Before The New Atkins

Westman, Volek and Phinney were among the contributers (and Westman headlined) the following, partially Atkins Foundation funded, review:

Low-carbohydrate Nutrition and Metabolism

I can't recommend reading this highly enough.

I've listed the references in a separate post, numbered (the formatting farkled the last few but I'll let you count ;) )

For a non-gimmicky discussion of how low carb diets REALLY work for weight loss, this is where it's at!


arus said…
hi carbsane,
as far as i can see you highlight the possible negative effects of long term VLC diets. nonetheless you advocate a low carb eating style. (lets say 50-150g/carbs/day). right? (goal: improving IR, DM type 2)

i wonder what is the rational behind. if improving one's Insulinsensitivity why not aiming at depleting IMCL due to HC/LF?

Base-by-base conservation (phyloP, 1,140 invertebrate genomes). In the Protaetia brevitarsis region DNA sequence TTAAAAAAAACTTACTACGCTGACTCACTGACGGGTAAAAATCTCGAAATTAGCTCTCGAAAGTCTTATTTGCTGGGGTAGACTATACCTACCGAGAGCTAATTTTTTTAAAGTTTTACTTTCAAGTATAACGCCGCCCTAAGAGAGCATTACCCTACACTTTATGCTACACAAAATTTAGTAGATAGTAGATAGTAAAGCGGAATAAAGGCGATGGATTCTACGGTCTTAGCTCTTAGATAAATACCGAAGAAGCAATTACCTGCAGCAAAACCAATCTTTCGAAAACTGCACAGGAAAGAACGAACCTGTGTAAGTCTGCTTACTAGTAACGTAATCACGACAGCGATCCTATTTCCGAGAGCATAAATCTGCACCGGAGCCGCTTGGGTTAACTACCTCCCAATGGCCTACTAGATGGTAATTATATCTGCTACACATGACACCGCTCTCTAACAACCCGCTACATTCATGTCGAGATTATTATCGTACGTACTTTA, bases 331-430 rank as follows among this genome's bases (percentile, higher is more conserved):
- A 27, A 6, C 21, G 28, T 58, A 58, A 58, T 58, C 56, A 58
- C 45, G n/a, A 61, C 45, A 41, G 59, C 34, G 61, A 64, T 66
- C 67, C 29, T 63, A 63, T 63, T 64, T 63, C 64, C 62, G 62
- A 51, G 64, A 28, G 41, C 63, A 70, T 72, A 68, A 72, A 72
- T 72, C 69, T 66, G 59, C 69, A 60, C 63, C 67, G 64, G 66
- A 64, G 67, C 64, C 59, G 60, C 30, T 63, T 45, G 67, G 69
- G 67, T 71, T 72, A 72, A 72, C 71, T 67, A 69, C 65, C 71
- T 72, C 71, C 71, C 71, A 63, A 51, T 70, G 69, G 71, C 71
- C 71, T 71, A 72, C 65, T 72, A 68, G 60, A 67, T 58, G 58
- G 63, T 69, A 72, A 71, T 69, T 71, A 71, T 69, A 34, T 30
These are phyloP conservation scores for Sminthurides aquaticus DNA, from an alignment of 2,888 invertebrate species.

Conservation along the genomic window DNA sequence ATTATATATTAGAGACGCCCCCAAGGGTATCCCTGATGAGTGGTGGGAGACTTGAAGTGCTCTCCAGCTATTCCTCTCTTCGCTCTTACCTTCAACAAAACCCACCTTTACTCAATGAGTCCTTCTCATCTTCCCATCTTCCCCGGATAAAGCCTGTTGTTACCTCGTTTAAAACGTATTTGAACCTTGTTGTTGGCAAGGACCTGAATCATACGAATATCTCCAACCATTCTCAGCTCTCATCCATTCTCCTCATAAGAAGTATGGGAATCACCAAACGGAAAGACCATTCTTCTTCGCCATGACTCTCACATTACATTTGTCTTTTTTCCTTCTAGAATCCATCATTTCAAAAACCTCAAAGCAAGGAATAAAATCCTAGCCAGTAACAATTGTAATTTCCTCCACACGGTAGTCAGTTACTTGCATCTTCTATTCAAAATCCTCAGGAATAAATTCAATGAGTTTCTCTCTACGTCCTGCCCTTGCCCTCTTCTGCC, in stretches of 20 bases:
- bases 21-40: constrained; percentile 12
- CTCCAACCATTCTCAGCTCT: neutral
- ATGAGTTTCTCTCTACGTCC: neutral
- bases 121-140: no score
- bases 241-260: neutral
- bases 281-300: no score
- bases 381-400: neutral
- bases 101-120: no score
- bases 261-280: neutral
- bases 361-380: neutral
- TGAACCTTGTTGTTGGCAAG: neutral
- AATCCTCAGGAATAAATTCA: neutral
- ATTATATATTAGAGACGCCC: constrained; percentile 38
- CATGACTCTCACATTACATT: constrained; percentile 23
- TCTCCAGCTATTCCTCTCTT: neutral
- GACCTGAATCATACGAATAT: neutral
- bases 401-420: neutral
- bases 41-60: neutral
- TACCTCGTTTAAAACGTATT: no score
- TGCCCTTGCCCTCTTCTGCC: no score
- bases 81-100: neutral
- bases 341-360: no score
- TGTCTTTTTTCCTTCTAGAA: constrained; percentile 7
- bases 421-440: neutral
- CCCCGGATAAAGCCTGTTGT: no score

does this have sth to do with that: "Because fatty acid use and oxidation [are] impaired in patients with type 2 diabetes, the 14-d high-fat diet seemed to have reversed this defect by allowing adaptation of fuel selection toward fatty acids as the main energy substrates and maintaining glucose oxidation at a minimum."
stated in Low-carbohydrate Nutrition and Metabolism
CarbSane said…
@Arus: For weight loss - e.g. in deficit - LC improves IR. Over the long haul in maintenance or if one is gaining weight it would appear that LCHF makes one IR. I disagree that IMCL buildup is due to HC/LF - such a diet is probably least likely to cause IMCL. IMCL results from a state of overnutrition.

I don't advocate eating any particular way. I did VLC to lose weight but I started looking at this stuff to assure myself it was healthy for the long term. What I'm learning is that it does not appear to be the way to go.

I still eat fairly low carb because it helps me control my weight, but I never did eat a particularly high fat version of it this go round - and certainly wasn't part of this "up the fat" movement. The prevailing "wisdom" that a "proper" LC diet is high fat, moderate protein, low carb is concerning to me. Folks eating like 75% fat don't seem to be faring all that well over several years and statistically zero humans ever ate that way.